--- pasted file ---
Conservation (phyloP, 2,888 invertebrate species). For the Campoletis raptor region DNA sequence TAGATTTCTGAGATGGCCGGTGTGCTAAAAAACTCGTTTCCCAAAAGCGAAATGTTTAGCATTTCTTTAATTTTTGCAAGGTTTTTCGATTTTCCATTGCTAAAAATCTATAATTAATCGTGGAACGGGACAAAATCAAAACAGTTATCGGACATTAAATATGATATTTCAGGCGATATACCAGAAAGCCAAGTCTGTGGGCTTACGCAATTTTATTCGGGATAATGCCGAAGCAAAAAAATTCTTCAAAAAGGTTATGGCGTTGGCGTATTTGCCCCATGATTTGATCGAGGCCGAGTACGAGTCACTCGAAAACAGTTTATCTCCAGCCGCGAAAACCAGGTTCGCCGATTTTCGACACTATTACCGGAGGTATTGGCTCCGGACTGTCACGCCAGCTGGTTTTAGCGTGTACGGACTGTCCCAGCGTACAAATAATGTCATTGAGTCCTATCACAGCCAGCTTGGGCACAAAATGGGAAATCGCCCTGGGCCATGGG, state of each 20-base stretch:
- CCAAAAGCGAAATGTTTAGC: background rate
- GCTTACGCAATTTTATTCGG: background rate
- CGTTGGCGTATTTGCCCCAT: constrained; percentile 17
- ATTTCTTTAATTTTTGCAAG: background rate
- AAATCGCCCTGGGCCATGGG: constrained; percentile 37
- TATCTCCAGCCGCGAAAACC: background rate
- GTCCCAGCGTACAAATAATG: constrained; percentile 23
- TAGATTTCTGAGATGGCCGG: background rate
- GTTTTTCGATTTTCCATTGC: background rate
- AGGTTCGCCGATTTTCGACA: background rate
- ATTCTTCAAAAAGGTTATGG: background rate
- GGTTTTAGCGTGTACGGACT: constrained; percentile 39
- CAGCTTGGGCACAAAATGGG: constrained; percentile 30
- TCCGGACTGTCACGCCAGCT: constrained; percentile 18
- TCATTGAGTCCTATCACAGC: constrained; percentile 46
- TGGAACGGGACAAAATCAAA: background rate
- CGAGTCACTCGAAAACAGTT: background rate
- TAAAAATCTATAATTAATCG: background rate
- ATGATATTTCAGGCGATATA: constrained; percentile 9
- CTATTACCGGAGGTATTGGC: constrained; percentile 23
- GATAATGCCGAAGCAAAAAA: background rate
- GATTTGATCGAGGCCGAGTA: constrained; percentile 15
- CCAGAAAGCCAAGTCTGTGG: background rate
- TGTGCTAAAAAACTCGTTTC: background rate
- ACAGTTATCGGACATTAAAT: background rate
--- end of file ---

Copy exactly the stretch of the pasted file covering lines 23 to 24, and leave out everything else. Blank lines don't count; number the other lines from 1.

- GATTTGATCGAGGCCGAGTA: constrained; percentile 15
- CCAGAAAGCCAAGTCTGTGG: background rate